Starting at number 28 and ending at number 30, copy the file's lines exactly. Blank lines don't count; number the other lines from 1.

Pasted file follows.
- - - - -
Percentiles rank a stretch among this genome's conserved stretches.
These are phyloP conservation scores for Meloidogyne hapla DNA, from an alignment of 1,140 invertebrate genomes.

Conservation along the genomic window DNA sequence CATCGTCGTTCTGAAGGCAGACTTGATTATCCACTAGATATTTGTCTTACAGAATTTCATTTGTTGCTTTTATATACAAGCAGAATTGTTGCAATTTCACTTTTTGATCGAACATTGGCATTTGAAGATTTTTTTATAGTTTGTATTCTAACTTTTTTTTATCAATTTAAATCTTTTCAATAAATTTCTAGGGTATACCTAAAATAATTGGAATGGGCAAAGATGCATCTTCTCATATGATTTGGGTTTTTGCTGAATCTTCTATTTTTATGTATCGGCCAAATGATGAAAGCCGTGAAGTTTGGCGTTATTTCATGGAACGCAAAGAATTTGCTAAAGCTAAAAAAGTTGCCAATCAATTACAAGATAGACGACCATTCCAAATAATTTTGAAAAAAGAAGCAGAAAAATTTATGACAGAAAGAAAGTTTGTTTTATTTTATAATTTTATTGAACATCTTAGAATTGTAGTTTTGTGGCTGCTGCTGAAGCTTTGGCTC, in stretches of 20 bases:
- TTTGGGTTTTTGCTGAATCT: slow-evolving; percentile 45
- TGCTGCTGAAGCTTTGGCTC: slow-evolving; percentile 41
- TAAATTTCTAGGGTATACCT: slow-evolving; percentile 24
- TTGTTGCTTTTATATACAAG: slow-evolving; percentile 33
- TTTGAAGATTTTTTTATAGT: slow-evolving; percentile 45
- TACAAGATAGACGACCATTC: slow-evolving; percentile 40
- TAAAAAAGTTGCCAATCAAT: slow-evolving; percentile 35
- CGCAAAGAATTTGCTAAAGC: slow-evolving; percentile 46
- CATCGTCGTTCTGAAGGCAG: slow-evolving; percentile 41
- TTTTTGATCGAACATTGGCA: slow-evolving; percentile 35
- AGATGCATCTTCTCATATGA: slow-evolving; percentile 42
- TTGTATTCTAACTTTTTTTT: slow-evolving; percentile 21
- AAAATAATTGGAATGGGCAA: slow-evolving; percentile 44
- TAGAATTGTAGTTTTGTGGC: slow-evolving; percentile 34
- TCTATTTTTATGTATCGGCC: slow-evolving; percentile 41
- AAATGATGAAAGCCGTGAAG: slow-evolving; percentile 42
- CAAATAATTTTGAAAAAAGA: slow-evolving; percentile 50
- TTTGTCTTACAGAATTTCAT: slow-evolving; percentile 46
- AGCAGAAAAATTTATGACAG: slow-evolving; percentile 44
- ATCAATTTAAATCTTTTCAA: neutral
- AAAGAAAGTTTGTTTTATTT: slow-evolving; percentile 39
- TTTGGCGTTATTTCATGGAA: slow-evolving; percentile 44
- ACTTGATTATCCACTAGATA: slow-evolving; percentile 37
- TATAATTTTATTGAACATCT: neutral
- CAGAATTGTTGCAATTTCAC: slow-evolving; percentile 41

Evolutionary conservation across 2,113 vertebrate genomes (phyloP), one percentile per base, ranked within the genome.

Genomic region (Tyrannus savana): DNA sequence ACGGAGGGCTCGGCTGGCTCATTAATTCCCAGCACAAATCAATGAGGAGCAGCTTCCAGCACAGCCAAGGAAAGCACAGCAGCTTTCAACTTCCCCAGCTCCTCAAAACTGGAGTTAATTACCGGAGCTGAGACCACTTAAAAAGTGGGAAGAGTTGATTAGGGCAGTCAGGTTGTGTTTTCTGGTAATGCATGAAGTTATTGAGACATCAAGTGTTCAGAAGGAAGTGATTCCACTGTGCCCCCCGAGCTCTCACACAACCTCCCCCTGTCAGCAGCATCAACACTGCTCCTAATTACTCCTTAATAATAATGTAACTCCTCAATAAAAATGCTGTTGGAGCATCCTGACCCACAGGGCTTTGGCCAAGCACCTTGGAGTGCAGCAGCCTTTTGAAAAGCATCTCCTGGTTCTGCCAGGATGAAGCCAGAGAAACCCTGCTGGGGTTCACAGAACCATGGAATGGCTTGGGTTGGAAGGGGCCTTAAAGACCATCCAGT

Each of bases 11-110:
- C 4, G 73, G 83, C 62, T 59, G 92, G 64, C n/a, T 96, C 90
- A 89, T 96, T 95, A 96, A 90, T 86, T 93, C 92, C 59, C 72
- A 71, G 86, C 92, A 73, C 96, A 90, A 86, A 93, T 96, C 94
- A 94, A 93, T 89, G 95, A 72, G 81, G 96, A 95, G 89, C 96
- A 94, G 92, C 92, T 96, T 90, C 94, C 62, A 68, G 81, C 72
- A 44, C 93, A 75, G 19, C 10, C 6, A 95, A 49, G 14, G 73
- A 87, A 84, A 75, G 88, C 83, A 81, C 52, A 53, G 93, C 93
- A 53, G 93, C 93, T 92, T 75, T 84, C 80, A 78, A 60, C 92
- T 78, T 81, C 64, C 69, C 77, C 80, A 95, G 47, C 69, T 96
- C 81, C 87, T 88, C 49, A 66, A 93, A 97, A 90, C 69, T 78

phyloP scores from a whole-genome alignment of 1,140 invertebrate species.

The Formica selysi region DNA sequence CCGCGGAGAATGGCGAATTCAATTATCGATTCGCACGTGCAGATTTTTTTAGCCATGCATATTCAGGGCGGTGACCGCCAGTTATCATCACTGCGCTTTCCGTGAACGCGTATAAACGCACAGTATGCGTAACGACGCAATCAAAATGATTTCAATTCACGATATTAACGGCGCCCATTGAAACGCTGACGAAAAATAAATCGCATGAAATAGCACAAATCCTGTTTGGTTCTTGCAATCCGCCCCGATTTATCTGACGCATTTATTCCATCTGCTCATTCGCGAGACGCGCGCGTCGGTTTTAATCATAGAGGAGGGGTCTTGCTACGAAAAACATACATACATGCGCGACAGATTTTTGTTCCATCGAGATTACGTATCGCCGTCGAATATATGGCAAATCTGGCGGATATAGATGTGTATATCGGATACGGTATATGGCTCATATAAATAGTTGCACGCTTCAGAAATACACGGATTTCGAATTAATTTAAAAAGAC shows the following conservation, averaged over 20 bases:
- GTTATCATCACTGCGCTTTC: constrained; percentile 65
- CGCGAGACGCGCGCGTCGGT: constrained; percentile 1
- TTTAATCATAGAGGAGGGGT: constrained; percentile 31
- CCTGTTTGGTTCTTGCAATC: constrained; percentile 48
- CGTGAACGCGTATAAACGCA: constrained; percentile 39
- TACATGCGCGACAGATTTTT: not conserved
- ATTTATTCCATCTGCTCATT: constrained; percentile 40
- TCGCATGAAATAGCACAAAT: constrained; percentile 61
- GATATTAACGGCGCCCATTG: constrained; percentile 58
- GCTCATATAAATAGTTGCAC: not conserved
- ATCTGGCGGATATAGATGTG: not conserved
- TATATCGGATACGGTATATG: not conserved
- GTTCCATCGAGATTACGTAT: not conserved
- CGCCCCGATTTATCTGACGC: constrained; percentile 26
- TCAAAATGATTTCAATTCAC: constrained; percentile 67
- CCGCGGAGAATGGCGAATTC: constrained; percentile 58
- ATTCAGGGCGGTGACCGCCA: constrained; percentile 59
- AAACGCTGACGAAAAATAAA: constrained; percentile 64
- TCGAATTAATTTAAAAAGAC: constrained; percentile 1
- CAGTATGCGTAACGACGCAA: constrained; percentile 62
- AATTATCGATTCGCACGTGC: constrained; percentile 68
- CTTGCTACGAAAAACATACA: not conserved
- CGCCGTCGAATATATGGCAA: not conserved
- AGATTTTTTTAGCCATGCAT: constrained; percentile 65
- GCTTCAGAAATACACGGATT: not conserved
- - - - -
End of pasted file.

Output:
- CAGAATTGTTGCAATTTCAC: slow-evolving; percentile 41

Evolutionary conservation across 2,113 vertebrate genomes (phyloP), one percentile per base, ranked within the genome.

Genomic region (Tyrannus savana): DNA sequence ACGGAGGGCTCGGCTGGCTCATTAATTCCCAGCACAAATCAATGAGGAGCAGCTTCCAGCACAGCCAAGGAAAGCACAGCAGCTTTCAACTTCCCCAGCTCCTCAAAACTGGAGTTAATTACCGGAGCTGAGACCACTTAAAAAGTGGGAAGAGTTGATTAGGGCAGTCAGGTTGTGTTTTCTGGTAATGCATGAAGTTATTGAGACATCAAGTGTTCAGAAGGAAGTGATTCCACTGTGCCCCCCGAGCTCTCACACAACCTCCCCCTGTCAGCAGCATCAACACTGCTCCTAATTACTCCTTAATAATAATGTAACTCCTCAATAAAAATGCTGTTGGAGCATCCTGACCCACAGGGCTTTGGCCAAGCACCTTGGAGTGCAGCAGCCTTTTGAAAAGCATCTCCTGGTTCTGCCAGGATGAAGCCAGAGAAACCCTGCTGGGGTTCACAGAACCATGGAATGGCTTGGGTTGGAAGGGGCCTTAAAGACCATCCAGT